BOISE, Idaho (AP) — In Facebook posts written before he vanished from his military base in Afghanistan, Sgt. Bowe Bergdahl spoke of his frustration with the world and his desire to change the status quo.
He criticized unnamed military commanders and government leaders and mused about whether it was the place of the artist, the soldier or the general to stop violence and “change the minds of fools.”
In his personal writings, he seemed to focus his frustrations on himself and his struggle to maintain his mental stability.
Together, the writings paint a portrait of a young man who was dealing with two conflicts — one fought with bullets and bombs outside his compound, the other fought within himself.
Bergdahl’s Facebook page was found by The Associated Press Wednesday, and it was suspended by Facebook for a violation of its terms a short time later. Bergdahl opened the page under the name “Wandering Monk.” His last post was made May 22, 2009, a few weeks before he was taken prisoner.
Bergdahl, the only U.S. soldier held captive in Afghanistan, was recently released after five years as a prisoner of the Taliban. In exchange, the U.S. released five detainees from a detention center in Guantanamo Bay, Cuba. The circumstances surrounding the prisoner swap and Bergdahl’s capture in 2009 have raised a national debate, with Bergdahl’s supporters and friends joyous at his rescue, and some members of Congress — and some of his own platoon members — calling him a deserter.
Mary Robinson, a Facebook friend of Bergdahl, worked with him in a massage center and tea house near his home when Bergdahl was in high school. Robinson said she didn’t know why Bergdahl chose the Wandering Monk moniker.
“He was really, really grounded. He was curious. He wasn’t one who was partying as some kids do,” Robinson said while verifying it was Bergdahl’s Facebook page. “He was going over there with all the good intentions of serving his country.”
In his May 22 post, Bergdahl described what was supposed to be an 8-hour mission in the mountains of Afghanistan. The mission instead took five days after vehicles in the convoy became disabled from roadside bombs. The group had to camp outside a small mountain town, Bergdahl wrote in the frequently misspelled posting.
When the convoy finally started back to the base, they traveled along a creek bed in a long, deep valley lined with trees and boulders. Again one of the vehicles hit an improvised explosive device, according to Bergdahl’s post, and as the soldiers tried to hook the vehicle to a tow strap they began taking fire from people hidden on the hillside.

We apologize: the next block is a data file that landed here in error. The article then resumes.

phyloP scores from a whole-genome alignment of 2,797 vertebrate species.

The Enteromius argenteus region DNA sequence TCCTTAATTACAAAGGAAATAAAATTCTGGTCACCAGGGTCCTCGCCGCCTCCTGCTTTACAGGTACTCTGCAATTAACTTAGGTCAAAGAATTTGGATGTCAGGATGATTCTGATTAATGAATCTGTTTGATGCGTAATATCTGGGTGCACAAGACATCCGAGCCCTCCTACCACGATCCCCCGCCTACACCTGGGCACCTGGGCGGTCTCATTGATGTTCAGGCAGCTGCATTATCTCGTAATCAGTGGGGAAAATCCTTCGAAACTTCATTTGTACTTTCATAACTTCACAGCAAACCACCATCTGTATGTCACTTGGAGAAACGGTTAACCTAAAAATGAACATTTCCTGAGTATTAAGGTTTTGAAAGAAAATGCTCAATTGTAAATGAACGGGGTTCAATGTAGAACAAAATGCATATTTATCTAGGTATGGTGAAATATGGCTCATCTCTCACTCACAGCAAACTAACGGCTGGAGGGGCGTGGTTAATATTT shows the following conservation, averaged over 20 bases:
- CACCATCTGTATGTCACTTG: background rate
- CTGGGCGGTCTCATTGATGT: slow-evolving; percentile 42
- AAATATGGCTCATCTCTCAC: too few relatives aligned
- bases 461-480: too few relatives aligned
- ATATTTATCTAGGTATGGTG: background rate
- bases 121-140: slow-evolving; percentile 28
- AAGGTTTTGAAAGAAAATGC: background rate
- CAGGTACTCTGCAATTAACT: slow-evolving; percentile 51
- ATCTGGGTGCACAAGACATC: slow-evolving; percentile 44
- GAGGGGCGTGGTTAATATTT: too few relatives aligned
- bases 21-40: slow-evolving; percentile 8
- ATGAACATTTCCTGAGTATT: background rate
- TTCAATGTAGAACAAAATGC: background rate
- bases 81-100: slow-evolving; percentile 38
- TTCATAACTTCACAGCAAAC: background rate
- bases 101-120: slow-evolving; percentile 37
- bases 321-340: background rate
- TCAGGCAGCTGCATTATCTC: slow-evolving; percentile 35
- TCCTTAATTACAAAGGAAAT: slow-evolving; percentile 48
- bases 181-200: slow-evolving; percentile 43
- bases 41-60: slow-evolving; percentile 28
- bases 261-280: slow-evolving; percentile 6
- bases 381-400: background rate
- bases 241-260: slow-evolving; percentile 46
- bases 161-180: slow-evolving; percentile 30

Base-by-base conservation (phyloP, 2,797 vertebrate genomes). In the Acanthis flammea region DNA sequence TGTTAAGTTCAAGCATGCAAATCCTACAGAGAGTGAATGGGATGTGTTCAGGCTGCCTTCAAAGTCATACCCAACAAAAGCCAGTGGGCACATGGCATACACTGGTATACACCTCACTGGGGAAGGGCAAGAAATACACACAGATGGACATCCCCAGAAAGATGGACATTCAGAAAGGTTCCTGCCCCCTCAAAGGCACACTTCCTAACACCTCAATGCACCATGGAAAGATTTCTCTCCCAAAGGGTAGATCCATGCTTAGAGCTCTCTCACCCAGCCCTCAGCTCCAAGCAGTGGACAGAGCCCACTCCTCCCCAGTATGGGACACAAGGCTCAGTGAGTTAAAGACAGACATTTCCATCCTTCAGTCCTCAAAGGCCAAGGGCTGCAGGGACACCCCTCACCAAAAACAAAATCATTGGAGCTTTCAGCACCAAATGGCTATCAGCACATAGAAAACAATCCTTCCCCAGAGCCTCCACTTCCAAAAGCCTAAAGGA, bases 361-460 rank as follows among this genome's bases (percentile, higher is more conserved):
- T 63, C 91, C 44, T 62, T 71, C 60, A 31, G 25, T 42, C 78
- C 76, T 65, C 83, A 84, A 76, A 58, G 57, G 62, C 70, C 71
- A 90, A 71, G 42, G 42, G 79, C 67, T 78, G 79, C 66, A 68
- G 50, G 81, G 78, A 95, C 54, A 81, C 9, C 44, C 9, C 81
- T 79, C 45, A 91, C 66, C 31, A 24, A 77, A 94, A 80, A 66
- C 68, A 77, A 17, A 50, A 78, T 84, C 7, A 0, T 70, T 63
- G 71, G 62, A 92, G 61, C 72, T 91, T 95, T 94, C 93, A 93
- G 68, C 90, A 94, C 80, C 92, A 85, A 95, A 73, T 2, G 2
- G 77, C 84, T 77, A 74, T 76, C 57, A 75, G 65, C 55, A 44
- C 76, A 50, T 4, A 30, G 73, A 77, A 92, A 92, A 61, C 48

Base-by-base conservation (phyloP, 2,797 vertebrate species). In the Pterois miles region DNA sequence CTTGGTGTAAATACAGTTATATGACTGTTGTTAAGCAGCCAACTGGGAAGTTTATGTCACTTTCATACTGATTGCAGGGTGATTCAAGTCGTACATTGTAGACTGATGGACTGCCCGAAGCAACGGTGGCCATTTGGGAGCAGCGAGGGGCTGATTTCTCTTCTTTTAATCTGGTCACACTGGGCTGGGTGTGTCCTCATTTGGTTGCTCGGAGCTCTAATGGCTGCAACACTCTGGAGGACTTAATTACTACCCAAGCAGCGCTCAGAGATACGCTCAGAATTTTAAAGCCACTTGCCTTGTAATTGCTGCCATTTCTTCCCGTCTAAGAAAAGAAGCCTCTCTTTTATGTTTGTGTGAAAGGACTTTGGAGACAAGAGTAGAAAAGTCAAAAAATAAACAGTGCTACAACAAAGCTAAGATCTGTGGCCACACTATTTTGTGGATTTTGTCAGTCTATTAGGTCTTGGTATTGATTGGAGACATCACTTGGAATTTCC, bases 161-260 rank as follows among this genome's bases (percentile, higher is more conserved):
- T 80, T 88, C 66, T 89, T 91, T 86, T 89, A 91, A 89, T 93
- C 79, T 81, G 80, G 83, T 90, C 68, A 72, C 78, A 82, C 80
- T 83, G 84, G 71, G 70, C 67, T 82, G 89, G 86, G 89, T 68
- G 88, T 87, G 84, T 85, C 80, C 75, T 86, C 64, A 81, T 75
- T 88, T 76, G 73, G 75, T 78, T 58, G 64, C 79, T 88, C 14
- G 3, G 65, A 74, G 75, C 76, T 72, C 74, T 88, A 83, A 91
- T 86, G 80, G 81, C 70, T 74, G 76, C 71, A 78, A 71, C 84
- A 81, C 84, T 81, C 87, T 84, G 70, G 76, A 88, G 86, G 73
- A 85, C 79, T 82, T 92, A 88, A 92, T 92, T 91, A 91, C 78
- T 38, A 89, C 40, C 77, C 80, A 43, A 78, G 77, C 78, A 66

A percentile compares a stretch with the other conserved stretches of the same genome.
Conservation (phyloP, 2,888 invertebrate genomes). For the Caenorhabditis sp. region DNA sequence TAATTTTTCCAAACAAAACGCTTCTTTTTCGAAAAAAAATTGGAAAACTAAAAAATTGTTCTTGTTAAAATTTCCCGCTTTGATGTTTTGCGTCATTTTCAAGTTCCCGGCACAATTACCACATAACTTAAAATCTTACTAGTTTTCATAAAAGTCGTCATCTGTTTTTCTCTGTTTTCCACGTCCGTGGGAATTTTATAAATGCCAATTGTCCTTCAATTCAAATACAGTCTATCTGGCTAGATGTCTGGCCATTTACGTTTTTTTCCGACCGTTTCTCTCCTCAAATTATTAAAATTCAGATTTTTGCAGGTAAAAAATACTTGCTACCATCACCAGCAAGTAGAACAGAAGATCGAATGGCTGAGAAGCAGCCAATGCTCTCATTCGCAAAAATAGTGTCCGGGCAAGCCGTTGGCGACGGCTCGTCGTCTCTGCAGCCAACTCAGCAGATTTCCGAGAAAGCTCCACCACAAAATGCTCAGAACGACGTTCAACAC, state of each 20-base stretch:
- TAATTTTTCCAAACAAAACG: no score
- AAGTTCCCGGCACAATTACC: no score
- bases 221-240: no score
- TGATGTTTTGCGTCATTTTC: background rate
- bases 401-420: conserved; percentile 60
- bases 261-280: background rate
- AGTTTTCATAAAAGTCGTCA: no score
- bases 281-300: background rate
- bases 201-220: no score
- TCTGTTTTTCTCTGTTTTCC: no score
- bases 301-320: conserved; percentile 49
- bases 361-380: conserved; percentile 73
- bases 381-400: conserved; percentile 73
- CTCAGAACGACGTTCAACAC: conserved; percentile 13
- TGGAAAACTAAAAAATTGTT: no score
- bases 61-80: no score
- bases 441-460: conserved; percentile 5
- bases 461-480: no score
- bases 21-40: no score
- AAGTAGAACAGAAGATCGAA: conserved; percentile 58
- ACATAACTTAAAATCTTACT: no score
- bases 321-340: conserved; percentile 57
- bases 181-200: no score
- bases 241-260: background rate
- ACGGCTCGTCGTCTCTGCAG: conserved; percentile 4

Enemy combatants “begain to splatter bullets on us, and all around us, the gunners where only able to see a few of them, and so where firing blindly the rest of the time, up into the trees and rocks,” Bergdahl wrote.
When a machine gun mounted on the truck carrying Bergdahl quit working, he had to hand over his own weapon to the gunner.
“I sat there and watched, there was nothing else i was allowed to do,” he wrote.
No one was killed in the encounter, but Bergdahl was frustrated by the danger and the situation.
“Because command where too stupid to make up there minds of what to do, we where left to sit out in the middle of no where with no sopport to come till late mourning the next day. … But Afghanistan mountains are really beautiful!” he wrote.
About two and half weeks after his last Facebook post, Bergdahl sent a partially coded email to Kim Harrison, a longtime friend, suggesting he had concerns about his privacy and so couldn’t share his plans.
Harrison shared that email and other personal writings of Bergdahl with the Washington Post because she said she’s concerned about the way he’s being portrayed, as a calculating deserter.
Two weeks after the coded email, Bergdahl vanished from his base. A box containing his journal, laptop computer and other items arrived at Harrison’s home several days after that.
The writings she found were more disturbing than the ones Bergdahl put on Facebook.
“It’s about my concern for Bowe and others and that’s why I talked,” she told the AP. “I’m not talking anymore.”
Bergdahl’s journal appeared to detail his struggle to maintain his mental stability during basic training and his deployment to Afghanistan.
“I’m worried,” he wrote in an entry before deployment. “The lcoser I get to ship day, the calmer the voices are. I’m reverting. I’m getting colder. My feelings are being flushed with the frozen logic and the training, all the unfeeling cold judgment of the darkness.”
Later, he wrote, “I will not lose this mind, this world I have deep inside. I will not lose this passion of beauty.”
The writings weren’t the first time Bergdahl’s friends were worried about his emotional health, Harrison told the Post. In 2006, he left the U.S. Coast Guard after 26 days in basic training in an “uncharacterized discharge,” according to Coast Guard records, the Post reported. Harrison said it was for psychological reasons.
But when he joined the Army in 2008, the military was dealing with wars in Afghanistan and Iraq and was regularly issuing waivers that allowed people with criminal records, health conditions and other problems to enlist. The military declined to say whether Bergdahl was given such a waiver.
Associated Press researchers Rhonda Shafner and Susan James contributed to this report.
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